Study on Impact of Trace Constituents in RNG

Fig. 1: RNG Sources and trace constituents

Fig 2: Experimental Accelerated testing in lab

Description: Gap analysis followed by practical testing to evaluate effects of trace constituents in RNG on gas infrastructure and residential appliances.

Status: Gap analysis ongoing to identify trace constituents, trigger limits and scientific evidence to support specified limits.


This project aims to reduce the uncertainties and variation in limits set by different utilities for the trace constituents in Renewable Natural Gas (RNG) by providing scientific data to back up the trigger limit recommendations. In light of growing demand for RNG production and injection into distribution infrastructure in North America, the testing should help both producers and developers to help determine the optimum upgrading and measurement system for biomethane. For LDCs, it will aid decision making and help advance specifications to address safety and reliability issues.

The gap analysis will help identify deleterious constituents and/or group of constituents to gas infrastructure and appliances. Accelerated testing will be conducted to evaluate safety limits for each of them.


To reduce carbon emissions and move towards a more sustainable energy supply, there is an increasing trend of using Renewable Natural Gas (RNG) in the United States and Canada. Depending on the source (See Figure 1), RNG can contain compounds that are not present in traditionally distributed natural gas such as ammonia, halocarbons, siloxanes, biologicals etc. One of the requests by our members during a NYSEARCH Decarbonization Workshop was to conduct additional research to determine the appropriate levels of some of the contaminants in RNG. NYSEARCH was directed to establish the science-based limits as needed for the RNG trace constituents. Our initial survey led to limited documented scientific evidence on the appropriate levels of trace constituents in pipeline quality gas. Also, the trace constituents list considered for further evaluation includes contaminants that are present in natural gas and for which there are network limits, e.g., mercury, hydrogen sulfide and moisture. This is because some limits set for natural gas are based on empirical data. They are either missing scientific evidence or are based on measurements now deemed obsolete such as historical analytical capabilities.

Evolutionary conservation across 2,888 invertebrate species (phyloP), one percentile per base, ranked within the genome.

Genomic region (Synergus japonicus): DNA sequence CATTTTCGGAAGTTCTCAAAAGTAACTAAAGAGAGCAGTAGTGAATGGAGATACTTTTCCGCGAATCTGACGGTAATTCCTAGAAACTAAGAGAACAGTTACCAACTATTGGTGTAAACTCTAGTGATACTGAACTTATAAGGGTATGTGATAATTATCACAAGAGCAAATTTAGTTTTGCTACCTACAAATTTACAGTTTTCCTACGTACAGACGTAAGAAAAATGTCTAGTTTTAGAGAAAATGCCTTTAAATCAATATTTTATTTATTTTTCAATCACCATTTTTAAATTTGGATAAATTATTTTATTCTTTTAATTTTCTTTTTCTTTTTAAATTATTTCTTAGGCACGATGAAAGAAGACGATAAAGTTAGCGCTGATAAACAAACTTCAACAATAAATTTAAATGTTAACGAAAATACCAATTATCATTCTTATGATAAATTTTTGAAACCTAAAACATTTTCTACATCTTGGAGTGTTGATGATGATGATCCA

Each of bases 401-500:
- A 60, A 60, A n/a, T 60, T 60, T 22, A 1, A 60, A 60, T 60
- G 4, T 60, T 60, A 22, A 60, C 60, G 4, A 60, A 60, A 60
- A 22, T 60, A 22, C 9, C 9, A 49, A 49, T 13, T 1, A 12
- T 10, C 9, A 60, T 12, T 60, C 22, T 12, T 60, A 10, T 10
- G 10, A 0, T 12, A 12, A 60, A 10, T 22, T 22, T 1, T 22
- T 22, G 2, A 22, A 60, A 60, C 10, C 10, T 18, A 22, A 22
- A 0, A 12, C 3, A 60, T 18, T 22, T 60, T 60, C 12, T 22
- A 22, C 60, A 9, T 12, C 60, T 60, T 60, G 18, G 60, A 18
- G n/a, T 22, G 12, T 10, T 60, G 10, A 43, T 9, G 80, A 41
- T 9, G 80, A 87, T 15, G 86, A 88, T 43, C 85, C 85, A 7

DNV-GL has conducted two risk assessments for NYSEARCH members on Impact of Corrosive substances on distribution infrastructure and the effects of Siloxanes on residential gas appliances and gas engines. DNV-GL is also currently in the process of testing for Trace Constituents for gas networks in Europe. DNV-GL’s expertise in natural gas networks and RNG production led them to conclude that the impact of any individual contaminant should not be considered in isolation due to fact that they will not be released in the network one at a time. Thus, a gap analysis is needed before limits can be set for individual constituents.